The Good Thief
THE GOOD THIEF
An Alternative Reflection for Passion Week By Lesley Sutton
Today's reflection is based upon a life-size realist painting by Manchester-based contemporary artist Louis Smith and titled The Good Thief who according to the Passion story was crucified to the right of Christ at Golgotha. The painting offers an alternative way of connecting with the Good Friday narrative because of the choice of subject matter.
For it is unusual to depict the crucifixion story without making Christ the central figure. However in this image we are invited to see ourselves in the place of this penitent man, who, like Jesus, is suffering a most painful and humiliating death and yet chooses, at this most terrible time, to turn his face towards Christ and ask to be remembered.
History teaches us that the Romans would strip naked those whom they crucified in order to increase their humiliation. In most images Jesus is portrayed wearing a loin cloth so as not to cause any offence but here the artist has chosen to be realistic both in his painting style and in the way he has depicted the thief. Crucifixion was a slow, gruesome and public death and this representation beautifully captures the moment when the thief to the right of Christ turns his head and speaks to Jesus.
Eyes looking down in remorse and shame, St Dismas, as tradition names him, is a broken and tortured man.
Arms nailed outstretched to the heavy wooden cross, he is completely exposed, both physically and spiritually, unable to run away from his past anymore.
In the Bible we read that there were two criminals who were crucified either side of Jesus. The one on the left continued to hurl insults and abuse at Christ, mocking him and telling him to physically save them if he really was the Messiah. Unable to let go of his anger and obvious suffering this man continued to transfer his pain and anger onto another.
However the story we see in this painting is the response of the second thief, who, suffering the same punishment, chose to let go of his anger, to stop fighting within himself and instead turn towards God and ask to be remembered and included in the kingdom that was to come.
This painting is about hope, about grace and unconditional love; that none of us are beyond the reach of the eternal love of God. The artist has chosen not to paint this scene from the perspective of one of the crowd as is usually seen, but borrowed from a painting by Salvador Dali - Christ of St John of the Cross - the scene is instead depicted from the perspective of God above, looking down on Calvary and seeing the heart of the penitent thief as he makes his peace with his maker.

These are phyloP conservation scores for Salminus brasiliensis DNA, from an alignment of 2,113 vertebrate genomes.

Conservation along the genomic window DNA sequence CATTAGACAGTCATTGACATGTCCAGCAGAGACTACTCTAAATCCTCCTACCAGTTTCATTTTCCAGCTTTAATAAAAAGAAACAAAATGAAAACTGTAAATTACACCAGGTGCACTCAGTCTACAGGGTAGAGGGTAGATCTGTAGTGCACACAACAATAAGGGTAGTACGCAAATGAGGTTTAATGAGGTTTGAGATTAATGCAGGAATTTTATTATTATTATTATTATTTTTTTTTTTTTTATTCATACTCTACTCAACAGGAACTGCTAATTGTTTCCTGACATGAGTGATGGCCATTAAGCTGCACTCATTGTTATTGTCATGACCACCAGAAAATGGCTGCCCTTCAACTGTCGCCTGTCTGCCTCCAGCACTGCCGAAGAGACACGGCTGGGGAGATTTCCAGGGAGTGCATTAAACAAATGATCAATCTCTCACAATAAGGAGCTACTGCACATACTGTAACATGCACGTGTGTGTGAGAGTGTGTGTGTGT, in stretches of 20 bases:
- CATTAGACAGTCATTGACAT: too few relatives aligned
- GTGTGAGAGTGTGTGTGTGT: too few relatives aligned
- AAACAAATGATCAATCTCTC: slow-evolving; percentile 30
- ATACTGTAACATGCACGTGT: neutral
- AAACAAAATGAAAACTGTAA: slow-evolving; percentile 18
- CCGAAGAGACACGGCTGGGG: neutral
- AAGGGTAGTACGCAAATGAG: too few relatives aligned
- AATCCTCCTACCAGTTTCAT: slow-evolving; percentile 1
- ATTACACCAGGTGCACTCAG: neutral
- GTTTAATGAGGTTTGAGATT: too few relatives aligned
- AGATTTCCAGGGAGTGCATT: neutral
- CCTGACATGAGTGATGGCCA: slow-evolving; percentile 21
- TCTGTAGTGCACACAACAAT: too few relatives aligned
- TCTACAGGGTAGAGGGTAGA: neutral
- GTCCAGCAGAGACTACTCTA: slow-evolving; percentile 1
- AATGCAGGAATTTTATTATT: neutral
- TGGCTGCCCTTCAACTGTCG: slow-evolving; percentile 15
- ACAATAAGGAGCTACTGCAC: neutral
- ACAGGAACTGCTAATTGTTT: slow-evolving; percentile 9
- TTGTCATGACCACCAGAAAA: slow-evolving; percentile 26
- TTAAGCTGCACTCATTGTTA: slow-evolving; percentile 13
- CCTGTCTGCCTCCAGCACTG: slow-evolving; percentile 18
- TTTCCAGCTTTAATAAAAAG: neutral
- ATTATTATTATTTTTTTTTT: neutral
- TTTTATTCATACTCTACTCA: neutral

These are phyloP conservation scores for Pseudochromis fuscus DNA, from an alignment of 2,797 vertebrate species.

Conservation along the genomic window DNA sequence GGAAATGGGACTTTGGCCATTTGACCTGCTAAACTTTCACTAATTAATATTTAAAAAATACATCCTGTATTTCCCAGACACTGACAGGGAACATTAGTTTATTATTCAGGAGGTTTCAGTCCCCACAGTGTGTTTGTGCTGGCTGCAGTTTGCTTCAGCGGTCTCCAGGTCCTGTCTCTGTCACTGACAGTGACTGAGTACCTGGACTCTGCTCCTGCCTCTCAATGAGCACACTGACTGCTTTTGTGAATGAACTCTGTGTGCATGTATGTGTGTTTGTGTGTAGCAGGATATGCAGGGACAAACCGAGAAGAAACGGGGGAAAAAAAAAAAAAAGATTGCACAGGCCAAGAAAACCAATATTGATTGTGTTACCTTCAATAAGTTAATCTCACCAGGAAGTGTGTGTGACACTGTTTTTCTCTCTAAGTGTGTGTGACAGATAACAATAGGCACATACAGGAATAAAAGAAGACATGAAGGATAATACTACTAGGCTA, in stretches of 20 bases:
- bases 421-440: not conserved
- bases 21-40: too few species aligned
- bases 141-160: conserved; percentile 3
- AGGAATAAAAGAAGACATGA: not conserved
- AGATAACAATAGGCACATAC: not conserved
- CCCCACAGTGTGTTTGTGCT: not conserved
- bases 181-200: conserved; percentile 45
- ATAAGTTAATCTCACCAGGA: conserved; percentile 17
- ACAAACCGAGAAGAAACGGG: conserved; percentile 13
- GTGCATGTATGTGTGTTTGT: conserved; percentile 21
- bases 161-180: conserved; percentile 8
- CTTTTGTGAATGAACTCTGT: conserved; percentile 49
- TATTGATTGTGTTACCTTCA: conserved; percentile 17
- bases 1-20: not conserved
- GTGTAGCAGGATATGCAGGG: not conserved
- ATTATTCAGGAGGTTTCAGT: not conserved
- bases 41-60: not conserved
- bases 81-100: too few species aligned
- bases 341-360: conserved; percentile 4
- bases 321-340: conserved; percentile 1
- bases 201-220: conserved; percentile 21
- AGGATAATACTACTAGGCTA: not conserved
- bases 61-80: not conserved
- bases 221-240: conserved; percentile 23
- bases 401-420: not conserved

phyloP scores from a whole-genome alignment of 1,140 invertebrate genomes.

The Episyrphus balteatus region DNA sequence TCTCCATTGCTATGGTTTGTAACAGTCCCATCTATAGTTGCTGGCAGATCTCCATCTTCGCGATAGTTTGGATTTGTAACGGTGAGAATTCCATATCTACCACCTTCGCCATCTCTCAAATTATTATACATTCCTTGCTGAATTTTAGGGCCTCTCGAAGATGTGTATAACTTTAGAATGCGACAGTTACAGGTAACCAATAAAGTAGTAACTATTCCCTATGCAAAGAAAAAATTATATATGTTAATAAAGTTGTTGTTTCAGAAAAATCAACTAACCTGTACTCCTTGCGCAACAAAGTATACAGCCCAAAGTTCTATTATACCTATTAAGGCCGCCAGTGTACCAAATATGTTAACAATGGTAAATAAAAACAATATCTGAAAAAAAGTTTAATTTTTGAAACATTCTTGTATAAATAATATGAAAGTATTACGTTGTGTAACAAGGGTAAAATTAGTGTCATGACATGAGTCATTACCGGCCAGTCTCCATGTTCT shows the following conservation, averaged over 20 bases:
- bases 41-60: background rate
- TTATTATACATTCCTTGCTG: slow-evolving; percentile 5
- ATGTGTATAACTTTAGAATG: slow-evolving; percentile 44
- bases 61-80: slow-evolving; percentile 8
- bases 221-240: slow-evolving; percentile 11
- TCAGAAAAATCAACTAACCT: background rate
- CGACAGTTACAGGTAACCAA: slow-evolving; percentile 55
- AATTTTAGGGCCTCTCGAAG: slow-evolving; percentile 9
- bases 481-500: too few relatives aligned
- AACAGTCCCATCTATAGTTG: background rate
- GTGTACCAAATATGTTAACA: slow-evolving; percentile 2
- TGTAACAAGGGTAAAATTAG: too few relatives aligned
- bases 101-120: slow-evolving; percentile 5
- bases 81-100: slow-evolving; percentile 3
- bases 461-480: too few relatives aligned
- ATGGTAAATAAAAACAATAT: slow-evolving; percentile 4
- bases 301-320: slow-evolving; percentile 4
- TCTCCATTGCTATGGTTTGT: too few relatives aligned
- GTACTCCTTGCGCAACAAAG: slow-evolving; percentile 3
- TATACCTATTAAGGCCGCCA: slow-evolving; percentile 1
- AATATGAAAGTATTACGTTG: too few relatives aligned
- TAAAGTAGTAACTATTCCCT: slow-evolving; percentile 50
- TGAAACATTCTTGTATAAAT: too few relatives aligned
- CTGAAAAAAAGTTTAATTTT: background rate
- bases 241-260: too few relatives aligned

Each of us carry within us the responses of both of those crucified with Christ. We each have a choice to make as to how we will choose to live and die. Will we remain the angry victim who continues to pass on our hurts to everyone who crosses our path, to spit out angry words, aggressive behaviour, and cynical thoughts and allow bitterness to shape our inner being?
Or will we choose the harder path, the way of letting go, of arising from our pain and giving room for the flow of God’s everlasting compassion, love and forgiveness to heal our wounds and our heartache? Will we seek the help and the comfort that we so desperately long for, or will we continue to fight on alone? Will we turn our face towards the wounded Christ and ask Him to remember us?
Take a few moments to sit quietly with this painting and allow its message to seep deep into your soul. You may want to respond with a prayer, by lighting a candle or by writing your thoughts in your journal. But above all this Easter time, know that God looks deep into our hearts and sees us as we are, He forgives us, loves us, heals us and invites us to arise into His kingdom.
Lesley Sutton is an artist and curator and director of PassionArt a charity that explores art and faith in secular spaces. www.passionart.guide